Federal judicial selection has become increasingly controversial. Allegations and recriminations, partisan division, and incessant paybacks have accompanied the appeals court appointments process for decades. These phenomena were pervasive in the administration of President George W. Bush as well as in nominations and confirmations to the United States Court of Appeals for the Fourth Circuit, particularly with respect to judgeships assigned to North Carolina.

The protracted vacancies have eroded the Fourth Circuit's delivery of justice, as operating without the fifteen circuit judges whom Congress authorized has exacted a toll. Across two and a half recent years, the court functioned absent a quarter of its judicial complement and for more than a year without one-third. In fact, the court supplies published opinions for six percent of appeals, and oral arguments for thirteen percent of appeals-the fewest among the twelve regional circuits. For over four years beginning in September 1999, the Fourth Circuit had no active member from North Carolina, and for the ensuing seven years merely one active judge represented the state on the court.

The Fourth Circuit appointments process illustrates numerous difficulties that have plagued contemporary selection. Because of these difficulties, the court had four openings when President Barack Obama was inaugurated, and a fifth arose early in his tenure. The nascent White House devoted much attention to the Fourth Circuit, pledged to end the "confirmation wars," and realized considerable success, notwithstanding the problematic history of counterproductive dynamics. At the conclusion of the administration's first half term and the 111th Senate, Obama had appointed jurists to four of the court's openings, mainly through assiduous consultation with home state elected officials and the nomination of ethnically and gender diverse sitting judges. Fourth Circuit judicial selection might also reflect the Obama Administration agenda regarding confirmation and serve as an informative template for subsequent appointment endeavors.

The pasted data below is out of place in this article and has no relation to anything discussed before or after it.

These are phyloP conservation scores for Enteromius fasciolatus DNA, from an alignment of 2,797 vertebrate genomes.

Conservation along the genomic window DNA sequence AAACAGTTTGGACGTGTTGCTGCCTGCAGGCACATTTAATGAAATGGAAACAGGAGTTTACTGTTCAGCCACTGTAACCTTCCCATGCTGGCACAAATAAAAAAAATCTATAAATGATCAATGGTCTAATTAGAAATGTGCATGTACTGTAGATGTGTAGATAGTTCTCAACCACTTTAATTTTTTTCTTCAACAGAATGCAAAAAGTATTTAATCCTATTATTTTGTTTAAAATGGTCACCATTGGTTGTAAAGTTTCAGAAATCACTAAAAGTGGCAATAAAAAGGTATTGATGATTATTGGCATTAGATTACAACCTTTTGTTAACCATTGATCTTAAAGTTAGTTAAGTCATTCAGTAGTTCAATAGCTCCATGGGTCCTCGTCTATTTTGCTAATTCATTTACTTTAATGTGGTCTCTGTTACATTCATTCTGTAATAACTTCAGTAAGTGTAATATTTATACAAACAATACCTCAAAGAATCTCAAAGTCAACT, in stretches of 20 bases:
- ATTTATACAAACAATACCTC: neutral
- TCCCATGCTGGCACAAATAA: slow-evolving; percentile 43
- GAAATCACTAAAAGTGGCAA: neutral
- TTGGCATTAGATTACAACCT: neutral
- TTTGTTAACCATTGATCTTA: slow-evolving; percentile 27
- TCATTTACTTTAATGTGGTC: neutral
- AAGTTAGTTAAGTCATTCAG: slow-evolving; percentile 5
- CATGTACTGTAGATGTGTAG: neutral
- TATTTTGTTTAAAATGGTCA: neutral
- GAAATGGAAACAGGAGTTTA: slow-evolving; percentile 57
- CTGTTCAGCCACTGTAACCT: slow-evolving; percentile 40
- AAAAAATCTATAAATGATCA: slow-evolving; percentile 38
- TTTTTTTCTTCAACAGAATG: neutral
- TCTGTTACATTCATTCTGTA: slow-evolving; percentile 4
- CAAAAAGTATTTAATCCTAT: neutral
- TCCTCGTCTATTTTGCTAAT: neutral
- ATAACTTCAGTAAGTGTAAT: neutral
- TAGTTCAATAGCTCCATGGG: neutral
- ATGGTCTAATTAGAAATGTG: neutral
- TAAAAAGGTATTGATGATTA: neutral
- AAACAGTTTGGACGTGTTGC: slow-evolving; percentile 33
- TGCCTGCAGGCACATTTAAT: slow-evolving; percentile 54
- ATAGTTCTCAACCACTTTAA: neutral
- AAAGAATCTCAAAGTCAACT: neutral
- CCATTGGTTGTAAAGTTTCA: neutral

These recent developments demonstrate that judicial selection in the Fourth Circuit deserves review. This Article first analyzes the history of the Fourth Circuit process, emphasizing developments in the Bush Administration. The Article then descriptively and critically scrutinizes nomination and confirmation throughout the Obama Administration. The Article next derives lessons from the Fourth Circuit initiative and compares it with the Obama Administration's national selection efforts and those of earlier administrations. The Article concludes with recommendations for how the President and the Senate could enhance selection procedures in the Fourth Circuit, and considers how lessons extracted from that selection process may improve appointments throughout the nation.

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